Dismiss Notice
Join Physics Forums Today!
The friendliest, high quality science and math community on the planet! Everyone who loves science is here!

Would magnetic charge be Lorentz invariant?

  1. Jun 11, 2015 #1
    Would magnetic charge be Lorentz invariant (the way electric charge is) if magnetic charge existed?
     
  2. jcsd
  3. Jun 11, 2015 #2

    PeterDonis

    User Avatar
    2016 Award

    Staff: Mentor

    This question doesn't have a well-defined answer, because magnetic charge doesn't exist, so there's no way to do an experiment to test whether it's Lorentz invariant, and no way to know what theory we should use to compute the answer. There are certainly Lorentz invariant extensions of standard electromagnetism that include magnetic charges, which are Lorentz invariant in those theories; but there are also possible theories of magnetic charges in which they are not Lorentz invariant. Since magnetic charges don't actually exist, how are we supposed to tell which theory we should use to answer your question?
     
  4. Jun 11, 2015 #3
    Dear Mr. or Dr. or Prof. Donis, or Peter, if first names are OK,

    Thanks for a perfect answer.
    I am grateful you took the time.

    Bob Eisenberg
    Chairman emeritus and Professor
    Dept of Molecular Biophysics
    Rush University Medical Center
    Chicago
     
  5. Jun 11, 2015 #4

    stevendaryl

    User Avatar
    Staff Emeritus
    Science Advisor

    Well, physicists have looked into the consequences of the existence of magnetic monopoles, and there are GUTs that predict their existence. So there are probably tentative theoretical answers to his question.

    For example, Dirac studied the question of the affect of a magnetic monopole on charged, quantum-mechanical particles. I don't know if there is a version of QED that allows for magnetic monopoles, or not.
     
  6. Jun 11, 2015 #5

    PeterDonis

    User Avatar
    2016 Award

    Staff: Mentor

    Yes, but all of these theories assume Lorentz invariance. So they don't, of themselves, address the question the OP was asking. The only way to decide that question would be if we actually discovered magnetic monopoles and could test whether their magnetic charge was Lorentz invariant.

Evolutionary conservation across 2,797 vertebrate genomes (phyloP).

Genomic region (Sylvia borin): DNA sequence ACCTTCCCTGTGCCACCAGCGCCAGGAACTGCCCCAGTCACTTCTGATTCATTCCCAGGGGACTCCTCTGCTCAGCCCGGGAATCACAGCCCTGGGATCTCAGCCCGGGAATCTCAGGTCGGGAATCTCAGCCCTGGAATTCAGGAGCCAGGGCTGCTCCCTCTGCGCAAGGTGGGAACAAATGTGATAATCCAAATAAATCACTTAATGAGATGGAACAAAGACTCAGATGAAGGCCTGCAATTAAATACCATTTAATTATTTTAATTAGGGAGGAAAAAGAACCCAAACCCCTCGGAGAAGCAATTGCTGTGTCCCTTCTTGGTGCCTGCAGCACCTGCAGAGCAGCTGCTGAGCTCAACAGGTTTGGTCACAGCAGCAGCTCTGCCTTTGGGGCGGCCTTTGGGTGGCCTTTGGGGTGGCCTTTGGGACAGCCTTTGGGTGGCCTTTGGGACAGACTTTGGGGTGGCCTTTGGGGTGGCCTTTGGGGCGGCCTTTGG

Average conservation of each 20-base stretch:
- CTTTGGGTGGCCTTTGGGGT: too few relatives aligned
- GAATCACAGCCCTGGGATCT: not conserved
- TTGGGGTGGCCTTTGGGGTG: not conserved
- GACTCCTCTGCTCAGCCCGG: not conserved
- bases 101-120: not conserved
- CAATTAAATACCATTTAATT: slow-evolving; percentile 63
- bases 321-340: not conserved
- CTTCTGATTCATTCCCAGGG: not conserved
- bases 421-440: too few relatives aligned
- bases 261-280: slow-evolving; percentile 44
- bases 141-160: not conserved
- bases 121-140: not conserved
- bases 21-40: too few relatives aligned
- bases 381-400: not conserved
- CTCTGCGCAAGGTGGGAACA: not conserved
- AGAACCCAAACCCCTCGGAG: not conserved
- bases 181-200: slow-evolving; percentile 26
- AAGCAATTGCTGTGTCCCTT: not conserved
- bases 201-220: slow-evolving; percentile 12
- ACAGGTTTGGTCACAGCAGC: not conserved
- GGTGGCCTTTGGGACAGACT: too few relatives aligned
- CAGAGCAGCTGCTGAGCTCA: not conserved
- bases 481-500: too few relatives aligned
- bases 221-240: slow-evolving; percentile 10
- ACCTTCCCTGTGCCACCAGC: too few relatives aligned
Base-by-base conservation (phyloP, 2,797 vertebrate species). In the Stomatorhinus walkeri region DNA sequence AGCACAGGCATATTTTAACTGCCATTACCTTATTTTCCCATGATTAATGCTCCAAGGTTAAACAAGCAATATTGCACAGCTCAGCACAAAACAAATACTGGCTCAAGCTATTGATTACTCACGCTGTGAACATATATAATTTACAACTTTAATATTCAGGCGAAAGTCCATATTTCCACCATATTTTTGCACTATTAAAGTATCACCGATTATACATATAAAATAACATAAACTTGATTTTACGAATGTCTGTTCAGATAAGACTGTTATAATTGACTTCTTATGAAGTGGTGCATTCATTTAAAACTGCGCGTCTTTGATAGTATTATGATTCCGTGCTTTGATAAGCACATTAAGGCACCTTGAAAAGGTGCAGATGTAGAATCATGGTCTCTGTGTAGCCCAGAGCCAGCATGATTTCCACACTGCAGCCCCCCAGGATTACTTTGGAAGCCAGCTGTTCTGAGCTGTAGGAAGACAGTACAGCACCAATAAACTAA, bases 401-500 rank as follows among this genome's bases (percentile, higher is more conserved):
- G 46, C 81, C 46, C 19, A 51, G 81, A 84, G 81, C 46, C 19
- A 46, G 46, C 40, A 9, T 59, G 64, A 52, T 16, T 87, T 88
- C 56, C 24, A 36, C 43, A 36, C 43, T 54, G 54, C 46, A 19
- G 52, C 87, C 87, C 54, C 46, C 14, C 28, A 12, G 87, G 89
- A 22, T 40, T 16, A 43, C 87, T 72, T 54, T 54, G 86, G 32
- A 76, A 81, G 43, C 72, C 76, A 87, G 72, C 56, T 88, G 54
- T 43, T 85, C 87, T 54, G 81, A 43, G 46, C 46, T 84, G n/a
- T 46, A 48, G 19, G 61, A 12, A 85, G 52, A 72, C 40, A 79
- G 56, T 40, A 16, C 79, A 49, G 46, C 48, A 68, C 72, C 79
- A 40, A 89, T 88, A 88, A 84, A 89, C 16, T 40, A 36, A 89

7. Jun 11, 2015 #6

    PeterDonis

    User Avatar
    2016 Award

    Staff: Mentor

    First names are fine. I'm not a professor and I don't have a doctorate, and "Mr." is way too formal for PF. :wink:
     
  8. Jun 11, 2015 #7

    samalkhaiat

    User Avatar
    Science Advisor

    Do you need to discover the colour charges of QCD in order to see they are Lorentz scalars?
    In a Lorentz invariant theory, the charge (electric, magnetic or others) is given by an integral of the form [tex]Q_{\alpha} (t) = \int d^3 x \ J_{\alpha}^{0} ( t , x ) .[/tex] So, it is not at all obvious that [itex]Q(t)[/itex] is a Lorentz-invariant scalar, i.e., Lorentz-invariance alone is not enough to prove the scalar nature of [itex]Q_{\alpha} (t)[/itex]. However, if the theory has another (internal) symmetry then the current [itex]J^{\mu}_{\alpha}(x)[/itex] will be conserved Lorentz vector, i.e., [itex]\partial_{\mu} J^{\mu}_{\alpha}=0[/itex]. This conservation law (together with the boundary condition [itex]|\vec{x}|^{2}x^{\mu}J^{\nu}_{\alpha}(x) \to 0[/itex] as [itex]|\vec{x}| \to \infty[/itex]) allow one to prove that the charge commutes with the Lorentz generators, [itex][M^{\mu \nu}, Q_{\alpha}] = 0[/itex]. This in turn means that [itex]Q[/itex] is Lorentz-invariant scalar.

    Sam
     
  9. Jun 11, 2015 #8

    PeterDonis

    User Avatar
    2016 Award

    Staff: Mentor

    No, but you need to know that the theory that describes them as Lorentz scalars has been experimentally confirmed, to whatever level of confirmation you think is sufficient. AFAIK no theory that includes magnetic monopoles has any experimental confirmation; all of them are speculative extensions to the Standard Model in a regime that we have not been able to explore experimentally.

    Theoretically, it might not be, yes. Experimentally, you would just run the necessary tests to see if it behaved like one.
     
  10. Jun 11, 2015 #9

    samalkhaiat

    User Avatar
    Science Advisor

    I don't need to know anything about any experiments. I am a theoretical physicist sitting on my desk with only pen and paper and thinking about the world. In formulating a theory, I don't care about what experiment may or may not say about the theory. Plus are you certain that there exists no magnetic charges in this universe? The OP equestion is a legitimate physics equestion.
     
  11. Jun 11, 2015 #10

    bcrowell

    User Avatar
    Staff Emeritus
    Science Advisor
    Gold Member

    The whole motivation for positing magnetic monopoles is to make E&M look more symmetric. That alone is enough to make me think that the answer to the OP's question is yes, simply because magnetic charge should behave the same way as electric charge.